Wednesday, April 23, 2014
(Continued from page 1)
Earlier that day, police announce that blood was found at 29 Violette Ave. during the December search. Shortly after the announcement, DiPietro and Reynolds appear together at a third vigil in Waterville. It is the first time they have seen each other since Ayla disappeared.
Jan 29, 2012
McCausland confirms that the blood found in the Violette Avenue home is Ayla’s.
Feb. 3, 2012
State police and Warden Service dive teams return to the Kennebec River and Messalonskee Stream. At a news conference, McCausland says police need more tips.
At 11:15 p.m., Phoebe DiPietro calls 911 to report vandalism at her home after two windows are shattered from the outside. No suspects were immediately found.
Feb. 13, 2012
Augusta attorney Steve Bourget announces he has been representing Phoebe and Elisha DiPietro since early January and they have no idea what happened to Ayla.
In Portland, Ayla’s maternal family announces that state police told them Justin DiPietro bought a life insurance policy on his daughter shortly after she was under his care.
Waterville police summon Jeremy Hanson, 19, of Clinton on a charge of vandalizing the DiPietro home on Feb. 3.
Feb. 28, 2012
DiPietro and supporters, the Tudela family, in an interview with the Morning Sentinel, contend that a kidnapping is plausible, despite contrary claims by state police. DiPietro said there are good reasons to believe Ayla was kidnapped, but wouldn’t say what they were.
March 3, 2012
Phoebe DiPietro, speaks at the fourth vigil of about 100 people in Waterville’s Castonguay Square. DiPietro does not attend because of threats against him.
March 18, 2012
Ayla’s stepgrandfather, Jeff Hanson, launches answersforayla.com, a blog that purports to have inside information from state police. The blog contends investigators found more than a cup of blood in the basement at 29 Violette Ave., but police won’t confirm that.
March 24, 2012
More than 100 searchers scour areas of Waterville, Oakland, Fairfield and Norridgewock. Searchers discover the remains of Steven C. Brandon of Waterville, who was missing since February 2004, but find no clues of Ayla.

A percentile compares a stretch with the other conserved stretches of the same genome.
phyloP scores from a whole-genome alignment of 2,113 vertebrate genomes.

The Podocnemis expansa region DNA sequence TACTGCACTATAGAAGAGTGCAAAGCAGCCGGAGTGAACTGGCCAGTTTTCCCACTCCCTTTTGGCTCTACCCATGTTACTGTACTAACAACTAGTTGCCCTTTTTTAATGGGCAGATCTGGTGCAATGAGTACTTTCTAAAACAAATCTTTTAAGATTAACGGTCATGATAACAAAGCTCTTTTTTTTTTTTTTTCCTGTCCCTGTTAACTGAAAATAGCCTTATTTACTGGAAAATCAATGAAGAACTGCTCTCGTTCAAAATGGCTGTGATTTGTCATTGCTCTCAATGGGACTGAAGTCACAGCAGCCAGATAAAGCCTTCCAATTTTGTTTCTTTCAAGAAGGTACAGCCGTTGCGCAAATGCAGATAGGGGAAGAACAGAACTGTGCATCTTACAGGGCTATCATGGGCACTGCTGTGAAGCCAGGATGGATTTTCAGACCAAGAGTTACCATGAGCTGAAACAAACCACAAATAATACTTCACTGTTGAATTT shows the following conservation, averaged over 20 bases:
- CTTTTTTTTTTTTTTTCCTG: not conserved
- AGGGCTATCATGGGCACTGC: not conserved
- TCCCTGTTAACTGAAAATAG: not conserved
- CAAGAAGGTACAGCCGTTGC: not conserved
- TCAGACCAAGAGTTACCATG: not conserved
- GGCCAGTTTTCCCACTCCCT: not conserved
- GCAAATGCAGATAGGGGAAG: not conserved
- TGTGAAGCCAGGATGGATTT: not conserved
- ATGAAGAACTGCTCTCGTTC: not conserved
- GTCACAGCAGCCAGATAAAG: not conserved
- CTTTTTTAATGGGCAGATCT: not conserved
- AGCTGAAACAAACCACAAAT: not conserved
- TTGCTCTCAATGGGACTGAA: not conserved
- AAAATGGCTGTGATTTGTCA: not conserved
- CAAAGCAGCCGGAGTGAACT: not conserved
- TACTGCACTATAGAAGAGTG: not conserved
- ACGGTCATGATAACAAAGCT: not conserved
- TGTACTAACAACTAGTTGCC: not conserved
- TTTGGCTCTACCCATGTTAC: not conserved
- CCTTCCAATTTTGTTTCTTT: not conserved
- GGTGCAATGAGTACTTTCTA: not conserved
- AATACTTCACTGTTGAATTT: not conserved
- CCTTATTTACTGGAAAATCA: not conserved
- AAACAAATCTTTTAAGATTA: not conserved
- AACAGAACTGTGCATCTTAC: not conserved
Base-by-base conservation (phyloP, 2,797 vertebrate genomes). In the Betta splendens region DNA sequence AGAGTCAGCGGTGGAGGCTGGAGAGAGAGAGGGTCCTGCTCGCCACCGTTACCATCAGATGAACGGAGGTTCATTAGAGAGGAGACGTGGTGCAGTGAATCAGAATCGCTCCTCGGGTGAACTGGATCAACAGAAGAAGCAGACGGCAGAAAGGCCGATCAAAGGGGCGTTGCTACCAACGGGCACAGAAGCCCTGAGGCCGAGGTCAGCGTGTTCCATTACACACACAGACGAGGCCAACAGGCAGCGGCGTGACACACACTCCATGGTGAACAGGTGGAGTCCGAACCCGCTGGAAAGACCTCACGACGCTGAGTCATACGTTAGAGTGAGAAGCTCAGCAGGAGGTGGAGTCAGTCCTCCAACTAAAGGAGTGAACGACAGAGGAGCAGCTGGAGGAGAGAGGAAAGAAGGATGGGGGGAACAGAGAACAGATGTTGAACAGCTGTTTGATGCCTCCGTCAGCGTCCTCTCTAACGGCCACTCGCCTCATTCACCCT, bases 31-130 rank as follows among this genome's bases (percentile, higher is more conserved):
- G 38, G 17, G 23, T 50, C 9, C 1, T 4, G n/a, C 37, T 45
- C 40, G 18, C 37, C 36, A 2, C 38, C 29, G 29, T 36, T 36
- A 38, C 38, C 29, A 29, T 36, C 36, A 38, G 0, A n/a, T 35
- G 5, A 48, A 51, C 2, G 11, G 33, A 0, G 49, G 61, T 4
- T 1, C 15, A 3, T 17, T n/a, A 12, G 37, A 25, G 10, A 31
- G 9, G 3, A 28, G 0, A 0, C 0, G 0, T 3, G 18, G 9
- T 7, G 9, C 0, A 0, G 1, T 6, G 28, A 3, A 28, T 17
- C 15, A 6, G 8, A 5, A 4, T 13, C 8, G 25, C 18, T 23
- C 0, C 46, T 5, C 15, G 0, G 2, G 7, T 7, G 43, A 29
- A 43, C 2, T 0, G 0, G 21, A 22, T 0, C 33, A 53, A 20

At a news conference, McCausland asks residents in greater Kennebec County to search their property for signs of the missing toddler. He also says communication between Ayla’s paternal family and investigators has “basically stopped.” Bourget says that is untrue of his clients.
McCausland says state police, Waterville police and the Warden Service have spent about $100,000 in overtime pay during the investigation. Police Chief Joseph Massey later estimate the cost of the investigation could be as high as $500,000.
March 28, 2012
Justin, Elisha and Phoebe DiPietro tell the Morning Sentinel that communication has stopped because investigators won’t answer their questions.
March 29, 2012
Reynolds tells the Associated Press Ayla needed constant attention. She wonders whether DiPietro may have been frustrated by her.
April 4, 2012
Ayla’s maternal family calls for people across Maine and beyond to search their property on Ayla’s second birthday. The family calls it a Gift for Ayla. They also organize a vigil in downtown Portland; more than 100 people attend.
April 19, 2012
Family, friends and community members attend a prayer vigil for Ayla at the Church of God in Waterville, which was organized by her uncle, Lance DiPietro. The three adults who were with Ayla on Dec. 16 — Justin DiPietro, Elisha DiPietro and Courtney Roberts — attend the vigil. News cameras and most reporters are not allowed to attend.
April 25, 2012
Police recover items from the Kennebec River. McCausland says investigators don’t know if the items, brought to the state crime lab, are related to Ayla.
May 5, 2012
At a walk to raise awareness about Ayla, Elisha DiPietro tells a Morning Sentinel reporter that she took a polygraph exam and “did fine,” but wouldn’t say if she passed. McCausland won’t confirm whether she took an exam.
May 8, 2012
Police drain a diversion channel of a Waterville dam to search for evidence. McCausland said some items were removed from the scene by detectives and sent to the crime lab for processing as potential evidence.
May 18, 2012
Reynolds says police told her the items retrieved from the Kennebec River on May 8 are unrelated to the case.
May 31, 2012
Maine State Police and Waterville Police say at a press conference Ayla is likely dead.
(Continued on page 3)